Five Takeaways from BCG’s North American Strategy Leadership Summit
On October 30 and 31, 2017, nearly 45 chief strategy officers representing a broad range of industries gathered in New York City for BCG’s North American Strategy Leadership Summit: No-Regrets Moves for an Uncertain Time. The consensus that emerged from the presentations, dialogue, and networking was that in the current environment, leaders need to embrace disruption decisively, explore adjacent opportunities thoughtfully, and boost the vitality of their organizations so that they can do a better job of adapting to change. Here are five takeaways from the sessions:
Disruption happens when newly cheap resources are wasted to create something new. BCG Fellow Philip Evans argued that the PC emerged when computing became cheap enough to waste; the Internet, when communication did. Now, a result of the plummeting cost of storage, blockchain is emerging. Four critical, disruptive, and converging technologies—artificial intelligence (AI), the Internet of Things, mobile, and big data—are all empowered and accelerated by these changes in the economics of information. The world and the digital representation of the world are becoming the same. As a result, data is becoming infrastructure, and privileged access to data is an increasingly important source of competitive advantage. In AI for example, all of the most important advances of the last quarter century were gated—not by the availability of algorithms but by the availability of the data needed to train them.
Competing with platforms is difficult and demands a concerted response. Among other things, digital disruption has led to the deconstruction of traditional vertically integrated value chains and the rise of powerful platforms such as Google, Facebook, Amazon, and Uber that ride network effects to achieve commanding positions. Harvard Business School Professor Karim Lakhani described the rise of these platforms and what he terms the hub economy that they exemplify. He explained that platforms, unlike many traditional businesses, can exhibit increasing returns to scale. He argued that competing with these companies involves taking a more expansive and innovative approach to value creation and value capture strategies, partnering with other industry participants to create a counterbalance to the hub player, and encouraging “multihoming,” in which platform participants support multiple platforms simultaneously.
Blockchain has huge potential and should not be ignored. Mike Schwartz—a blockchain expert and partner at BCG Digital Ventures—began his talk by asking how many people in the room were from companies that act as intermediaries. He then proceeded to describe how blockchain can “cut out the middleman.” He sketched out ways that blockchain can be leveraged to create industry and sector platforms that offer radical transparency and traceability of, for instance, supply chains and transaction histories. Schwartz also predicted that many of blockchain’s current technical limitations related to speed and cost are on the cusp of resolution—as early as 2018. As a consequence, executives need to carefully assess what blockchain could mean to their businesses and rethink their strategies in that context.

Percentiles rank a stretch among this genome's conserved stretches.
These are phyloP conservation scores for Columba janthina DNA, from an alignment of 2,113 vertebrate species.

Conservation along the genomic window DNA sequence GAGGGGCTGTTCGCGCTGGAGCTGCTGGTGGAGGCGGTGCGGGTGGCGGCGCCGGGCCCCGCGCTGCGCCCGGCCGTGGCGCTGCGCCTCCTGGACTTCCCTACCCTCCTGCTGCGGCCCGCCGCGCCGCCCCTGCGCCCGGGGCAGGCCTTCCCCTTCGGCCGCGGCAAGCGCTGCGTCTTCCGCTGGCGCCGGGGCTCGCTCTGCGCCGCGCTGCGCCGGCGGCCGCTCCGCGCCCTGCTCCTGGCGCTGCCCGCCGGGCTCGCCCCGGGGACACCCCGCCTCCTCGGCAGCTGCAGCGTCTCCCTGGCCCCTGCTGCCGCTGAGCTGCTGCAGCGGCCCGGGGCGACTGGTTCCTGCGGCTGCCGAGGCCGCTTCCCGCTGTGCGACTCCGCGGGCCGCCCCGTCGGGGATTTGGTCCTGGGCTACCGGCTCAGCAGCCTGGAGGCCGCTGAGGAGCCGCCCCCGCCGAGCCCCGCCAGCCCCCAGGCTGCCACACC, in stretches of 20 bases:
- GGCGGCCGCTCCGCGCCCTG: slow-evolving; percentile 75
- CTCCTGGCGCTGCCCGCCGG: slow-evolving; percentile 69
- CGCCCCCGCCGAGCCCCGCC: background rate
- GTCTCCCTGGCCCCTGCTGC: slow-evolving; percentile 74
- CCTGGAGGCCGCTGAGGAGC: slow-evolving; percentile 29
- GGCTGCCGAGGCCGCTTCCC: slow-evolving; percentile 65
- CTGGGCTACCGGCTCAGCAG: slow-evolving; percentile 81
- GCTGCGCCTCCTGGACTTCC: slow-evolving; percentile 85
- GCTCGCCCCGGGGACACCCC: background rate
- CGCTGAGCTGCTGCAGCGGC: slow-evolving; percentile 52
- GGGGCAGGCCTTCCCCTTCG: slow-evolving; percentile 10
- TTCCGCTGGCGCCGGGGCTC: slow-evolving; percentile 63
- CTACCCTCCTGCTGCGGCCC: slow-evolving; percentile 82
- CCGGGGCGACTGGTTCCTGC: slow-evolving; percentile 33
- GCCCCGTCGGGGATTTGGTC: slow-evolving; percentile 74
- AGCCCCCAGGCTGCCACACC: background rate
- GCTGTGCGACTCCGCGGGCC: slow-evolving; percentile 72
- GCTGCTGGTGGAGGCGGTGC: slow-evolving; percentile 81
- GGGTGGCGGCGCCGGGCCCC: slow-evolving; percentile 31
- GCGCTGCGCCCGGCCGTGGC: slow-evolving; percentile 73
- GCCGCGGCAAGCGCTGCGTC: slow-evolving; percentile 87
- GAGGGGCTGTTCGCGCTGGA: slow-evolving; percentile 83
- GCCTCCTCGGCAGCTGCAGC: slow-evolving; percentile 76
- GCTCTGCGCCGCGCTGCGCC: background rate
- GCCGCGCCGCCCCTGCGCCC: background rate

Innovation analytics offers a powerful lens for identifying and capturing unexpected adjacencies. At first blush, a semiconductor equipment company might not seem to have the right to win in life sciences. But Brooks Automation has successfully done just that. In six years, it has built a new division that generates 20% of the company’s revenues and has been a big driver in the quadrupling of its market cap over the period. Brooks CEO Stephen Schwartz said that a study of who was citing the company’s patents revealed that the company had a key capability for controlling motion in a range of cryogenic application environments and opened management’s eyes to the opportunity in the storage and transfer of biological samples (such as tissue used in cancer research). Innovation analytics also helped Brooks operationalize that insight by identifying the acquisition candidates that would help enlarge its footprint in the new market quickly.
Vitality is essential to staying ahead in a changing game. Martin Reeves, the director of the BCG Henderson Institute shared a remarkable statistic: since the 1990s, average business model life cycles have halved. As a result, he argued, companies need to move faster to renew themselves—and become adept at running the current business efficiently while simultaneously exploring opportunities to reinvent it. Introducing recent BCG research, conducted in partnership with Fortune magazine, into the drivers of corporate vitality, he detailed the 15 predictive metrics that were used to create the new Fortune Future 50 list.